Since 1917 founded as the National Association of Ice Industries to today as the International Packaged Ice Association, our proud trade association has represented commercial industry producers of block ice and packaged ice in North America and today Internationally on all 7 continents. Our member commitment to Food Safety and education at all levels of regulatory, retailer and the consumer that ICE IS FOOD is the hallmark of our vision as an association.
IPIA ice producing and distribution members produce quality bagged ice and ice cube products that meet rigorous sanitation standards.
Dry ice should always be handled with care. Ensure the safety of the handler by wearing protective gloves or using a cloth between the ice and the hands. Use of tongs is another way to limit one’s direct contact exposure to dry ice. Prolonged exposure to bare skin will cause the cells to freeze and create an injury similar to a burn. Store dry ice in an insulated container and ensure the proper ventilation of the area where the dry ice is stored. Styrofoam is an ideal storage container as it keeps the dry ice insulated but is not airtight. If the air where the dry ice is stored reaches a CO2 level above 0.5%, it can be dangerous to your health.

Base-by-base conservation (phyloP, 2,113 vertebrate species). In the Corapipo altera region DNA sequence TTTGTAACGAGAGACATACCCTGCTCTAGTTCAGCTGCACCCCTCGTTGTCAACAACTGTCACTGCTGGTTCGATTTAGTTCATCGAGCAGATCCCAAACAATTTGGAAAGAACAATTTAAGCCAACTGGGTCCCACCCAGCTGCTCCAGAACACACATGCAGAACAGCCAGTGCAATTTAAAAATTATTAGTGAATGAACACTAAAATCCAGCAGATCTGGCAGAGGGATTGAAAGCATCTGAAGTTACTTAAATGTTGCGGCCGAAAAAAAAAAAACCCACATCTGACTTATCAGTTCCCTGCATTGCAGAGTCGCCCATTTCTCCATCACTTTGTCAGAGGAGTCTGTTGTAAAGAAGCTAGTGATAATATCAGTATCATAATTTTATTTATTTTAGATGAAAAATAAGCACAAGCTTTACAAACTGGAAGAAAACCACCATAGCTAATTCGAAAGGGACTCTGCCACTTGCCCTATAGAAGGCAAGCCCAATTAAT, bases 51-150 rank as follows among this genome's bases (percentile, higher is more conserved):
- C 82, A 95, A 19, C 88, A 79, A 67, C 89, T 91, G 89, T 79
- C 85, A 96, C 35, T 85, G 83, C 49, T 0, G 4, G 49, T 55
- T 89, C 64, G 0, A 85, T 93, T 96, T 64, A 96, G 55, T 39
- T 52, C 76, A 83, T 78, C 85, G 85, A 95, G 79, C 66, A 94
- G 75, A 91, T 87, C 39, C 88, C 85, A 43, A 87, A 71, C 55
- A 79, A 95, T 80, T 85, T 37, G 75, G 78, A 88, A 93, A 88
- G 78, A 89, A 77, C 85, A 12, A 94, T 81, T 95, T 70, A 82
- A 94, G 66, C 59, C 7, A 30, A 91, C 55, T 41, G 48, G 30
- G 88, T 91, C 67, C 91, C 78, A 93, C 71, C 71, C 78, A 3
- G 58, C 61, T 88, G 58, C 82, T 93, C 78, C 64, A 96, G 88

Signs to look out for are headaches and difficulty breathing, as the carbon dioxide sublimates and replaces oxygen. Loss of consciousness in a confined area containing dry ice can lead to serious health consequences and even death.
Due to the rapid emission of large volumes of CO2 gas, any dry ice that is stored in a closed container can pressurize the container. Given enough time at normal room temperature, such a container may explode if the gas is not able to escape. Serious physical injury has occurred due to improper packaging of dry ice.
Occupational Exposure Limits: Eight-hour, time-weighted average is 5,000 parts per million (ppm); 15-minute, short-term exposure limit is 30,000 ppm.